Democrat vs. Democrat in Debate

Town board hopefuls mirror party split
Councilman David Lys, who hopes to hold on to his seat and win the Democratic primary, and David Gruber, who is challenging him for the Democratic nomination, debated the issues in an event sponsored by the East Hampton Group for Good Government on Tuesday. Durell Godfrey

They were both Democratic hopefuls, after all, and the criticisms and ­policy differences were articulated gently when East Hampton Town Councilman David Lys and David Gruber, a former chairman of the town’s Democratic Committee who is challenging him in next Thursday’s Democratic primary, met Tuesday night in a debate hosted by the East Hampton Group for Good Government. 

There is division in the party, however. Save for a very small group of East Hampton Republicans, who have nominated Manny Vilar to contest the town board seat to which Mr. Lys was appointed in January, the Emergency Services Building in East Hampton was filled with members of the Democratic Committee and of the East Hampton Reform Democrats, a group Mr. Gruber, who leads it, has described as a caucus within the party. 

Formed after the committee chose Mr. Lys over Mr. Gruber as its nominee for the seat vacated by Councilman Peter Van Scoyoc’s election to supervisor in November, the Reform Democrats are running a full slate of candidates for the Democratic Committee, a group that coalesced in the wake of an acrimonious process to select a successor to its chairwoman, Jeanne Frankl, who retired this year.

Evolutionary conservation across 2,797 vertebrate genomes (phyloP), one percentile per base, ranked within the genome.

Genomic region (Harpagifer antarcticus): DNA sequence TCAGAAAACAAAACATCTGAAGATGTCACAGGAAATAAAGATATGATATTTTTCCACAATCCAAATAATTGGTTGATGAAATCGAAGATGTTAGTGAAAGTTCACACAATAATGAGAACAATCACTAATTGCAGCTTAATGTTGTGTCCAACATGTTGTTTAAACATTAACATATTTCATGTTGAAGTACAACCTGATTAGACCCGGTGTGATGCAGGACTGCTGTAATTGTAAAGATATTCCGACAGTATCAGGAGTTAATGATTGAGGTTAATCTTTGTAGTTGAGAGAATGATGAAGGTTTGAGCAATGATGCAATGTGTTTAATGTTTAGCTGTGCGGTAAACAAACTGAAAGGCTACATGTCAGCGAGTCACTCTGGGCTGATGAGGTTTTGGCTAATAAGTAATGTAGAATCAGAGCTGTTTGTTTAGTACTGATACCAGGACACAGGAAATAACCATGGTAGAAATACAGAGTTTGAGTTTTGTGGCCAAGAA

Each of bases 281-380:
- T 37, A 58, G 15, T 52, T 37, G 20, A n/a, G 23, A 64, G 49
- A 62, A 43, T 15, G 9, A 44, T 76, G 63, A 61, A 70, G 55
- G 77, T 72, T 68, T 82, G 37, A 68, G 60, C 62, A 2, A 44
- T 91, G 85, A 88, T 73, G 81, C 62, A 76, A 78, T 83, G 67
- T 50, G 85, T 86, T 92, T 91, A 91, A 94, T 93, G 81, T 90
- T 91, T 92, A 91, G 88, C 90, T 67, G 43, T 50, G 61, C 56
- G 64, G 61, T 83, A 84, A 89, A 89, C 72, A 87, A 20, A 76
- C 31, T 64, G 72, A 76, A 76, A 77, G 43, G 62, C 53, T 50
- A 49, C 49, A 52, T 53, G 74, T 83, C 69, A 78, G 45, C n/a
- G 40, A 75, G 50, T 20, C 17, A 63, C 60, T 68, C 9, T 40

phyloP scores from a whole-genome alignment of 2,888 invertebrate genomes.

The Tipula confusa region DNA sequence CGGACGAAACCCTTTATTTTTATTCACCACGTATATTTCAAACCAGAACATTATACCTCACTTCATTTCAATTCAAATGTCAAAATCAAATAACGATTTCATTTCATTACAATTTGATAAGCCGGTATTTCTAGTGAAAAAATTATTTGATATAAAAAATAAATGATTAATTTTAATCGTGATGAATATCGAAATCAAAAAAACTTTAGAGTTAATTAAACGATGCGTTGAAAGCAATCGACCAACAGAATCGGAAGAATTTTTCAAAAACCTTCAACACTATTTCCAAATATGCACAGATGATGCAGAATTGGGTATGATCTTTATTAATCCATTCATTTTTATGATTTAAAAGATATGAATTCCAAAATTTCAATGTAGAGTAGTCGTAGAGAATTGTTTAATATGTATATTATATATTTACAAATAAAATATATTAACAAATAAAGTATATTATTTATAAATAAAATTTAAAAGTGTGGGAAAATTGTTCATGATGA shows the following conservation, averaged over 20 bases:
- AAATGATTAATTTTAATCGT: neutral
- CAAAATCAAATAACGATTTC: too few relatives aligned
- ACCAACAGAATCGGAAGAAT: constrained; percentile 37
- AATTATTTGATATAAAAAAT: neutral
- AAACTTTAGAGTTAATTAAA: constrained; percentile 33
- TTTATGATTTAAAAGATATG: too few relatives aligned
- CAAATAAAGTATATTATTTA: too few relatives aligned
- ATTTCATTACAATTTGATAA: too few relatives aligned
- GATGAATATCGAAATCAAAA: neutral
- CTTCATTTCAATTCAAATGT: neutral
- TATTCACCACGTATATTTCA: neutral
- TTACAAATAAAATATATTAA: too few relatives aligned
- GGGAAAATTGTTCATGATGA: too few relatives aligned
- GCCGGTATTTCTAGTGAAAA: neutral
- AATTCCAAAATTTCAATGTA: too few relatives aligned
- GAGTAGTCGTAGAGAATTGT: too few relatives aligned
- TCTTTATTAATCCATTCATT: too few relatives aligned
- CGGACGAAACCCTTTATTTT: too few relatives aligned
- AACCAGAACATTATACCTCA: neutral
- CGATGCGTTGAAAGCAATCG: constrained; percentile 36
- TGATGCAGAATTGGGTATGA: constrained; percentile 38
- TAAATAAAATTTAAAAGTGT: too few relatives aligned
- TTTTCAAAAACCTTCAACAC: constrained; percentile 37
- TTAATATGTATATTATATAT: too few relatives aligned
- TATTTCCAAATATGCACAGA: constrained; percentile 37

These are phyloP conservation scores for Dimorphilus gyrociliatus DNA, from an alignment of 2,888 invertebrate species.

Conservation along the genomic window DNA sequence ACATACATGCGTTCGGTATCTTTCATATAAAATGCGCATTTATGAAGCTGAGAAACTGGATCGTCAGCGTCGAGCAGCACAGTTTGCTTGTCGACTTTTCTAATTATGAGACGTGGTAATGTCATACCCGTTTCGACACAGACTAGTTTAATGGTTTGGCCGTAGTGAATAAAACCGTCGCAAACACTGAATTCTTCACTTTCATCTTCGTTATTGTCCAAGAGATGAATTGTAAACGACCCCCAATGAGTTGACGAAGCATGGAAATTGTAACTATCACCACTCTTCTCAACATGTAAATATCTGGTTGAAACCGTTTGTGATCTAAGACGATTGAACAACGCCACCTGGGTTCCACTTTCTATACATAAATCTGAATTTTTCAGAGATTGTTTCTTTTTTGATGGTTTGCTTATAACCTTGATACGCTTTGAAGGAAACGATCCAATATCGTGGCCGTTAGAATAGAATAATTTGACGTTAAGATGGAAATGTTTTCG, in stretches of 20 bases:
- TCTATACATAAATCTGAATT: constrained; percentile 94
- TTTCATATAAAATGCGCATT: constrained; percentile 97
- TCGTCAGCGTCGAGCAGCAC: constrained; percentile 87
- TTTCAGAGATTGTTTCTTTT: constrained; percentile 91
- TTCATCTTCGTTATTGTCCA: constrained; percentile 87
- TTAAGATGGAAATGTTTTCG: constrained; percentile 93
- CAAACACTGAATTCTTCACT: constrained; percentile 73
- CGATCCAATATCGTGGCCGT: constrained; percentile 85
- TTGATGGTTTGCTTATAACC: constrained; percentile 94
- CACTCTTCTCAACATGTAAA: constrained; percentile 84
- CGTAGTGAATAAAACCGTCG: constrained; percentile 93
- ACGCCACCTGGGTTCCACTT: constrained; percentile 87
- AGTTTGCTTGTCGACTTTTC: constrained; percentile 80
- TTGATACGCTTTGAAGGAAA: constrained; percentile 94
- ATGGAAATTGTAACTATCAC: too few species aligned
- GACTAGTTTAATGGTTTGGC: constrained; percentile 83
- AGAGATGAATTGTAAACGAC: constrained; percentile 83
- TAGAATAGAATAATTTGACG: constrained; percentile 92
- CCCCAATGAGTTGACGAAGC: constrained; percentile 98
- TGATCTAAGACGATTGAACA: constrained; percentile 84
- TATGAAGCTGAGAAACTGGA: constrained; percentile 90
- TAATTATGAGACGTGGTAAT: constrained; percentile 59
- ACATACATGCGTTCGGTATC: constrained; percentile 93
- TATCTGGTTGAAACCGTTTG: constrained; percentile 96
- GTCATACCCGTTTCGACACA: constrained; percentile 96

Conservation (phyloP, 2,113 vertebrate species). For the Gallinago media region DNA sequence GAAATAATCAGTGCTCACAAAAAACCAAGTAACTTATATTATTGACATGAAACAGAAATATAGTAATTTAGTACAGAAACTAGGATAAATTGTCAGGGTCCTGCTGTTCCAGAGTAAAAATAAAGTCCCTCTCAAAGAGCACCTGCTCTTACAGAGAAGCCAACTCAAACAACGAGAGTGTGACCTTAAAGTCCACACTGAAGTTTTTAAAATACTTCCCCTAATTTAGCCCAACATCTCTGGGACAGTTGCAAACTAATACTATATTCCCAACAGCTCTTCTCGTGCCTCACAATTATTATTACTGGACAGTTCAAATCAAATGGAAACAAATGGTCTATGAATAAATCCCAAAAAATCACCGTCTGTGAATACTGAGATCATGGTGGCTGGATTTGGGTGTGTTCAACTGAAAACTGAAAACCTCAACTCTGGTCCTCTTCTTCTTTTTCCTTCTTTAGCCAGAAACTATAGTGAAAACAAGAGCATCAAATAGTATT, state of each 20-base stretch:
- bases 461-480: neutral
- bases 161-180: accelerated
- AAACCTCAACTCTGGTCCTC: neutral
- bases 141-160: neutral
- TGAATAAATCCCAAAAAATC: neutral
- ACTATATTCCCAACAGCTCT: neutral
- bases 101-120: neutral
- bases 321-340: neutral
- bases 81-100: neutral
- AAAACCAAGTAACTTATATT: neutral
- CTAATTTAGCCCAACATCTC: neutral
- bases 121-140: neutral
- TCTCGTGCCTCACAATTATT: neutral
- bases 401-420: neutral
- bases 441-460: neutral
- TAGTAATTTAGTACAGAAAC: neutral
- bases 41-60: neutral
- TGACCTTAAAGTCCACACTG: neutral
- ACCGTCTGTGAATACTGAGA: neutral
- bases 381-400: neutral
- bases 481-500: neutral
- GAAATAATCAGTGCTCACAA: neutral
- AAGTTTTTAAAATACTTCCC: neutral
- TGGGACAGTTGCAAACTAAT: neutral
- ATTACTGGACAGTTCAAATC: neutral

Arthur Malman, the G.G.G.’s chairman, asked the candidates a series of questions. Despite his encouragement to interrupt one another as they saw fit, gentility was the clear winner; Mr. Gruber did not direct his frequent criticism of the town board directly at his opponent, nor did he make an issue of Mr. Lys’s recent change in party affiliation, from Republican to Democratic. Rather, he touted his longtime leadership of the party and suggested that the current 5-0 Democratic control of the town board “is because nobody has worked harder to achieve that than me.” He believes in the board’s policy positions, he told the audience, because he personally drafted them.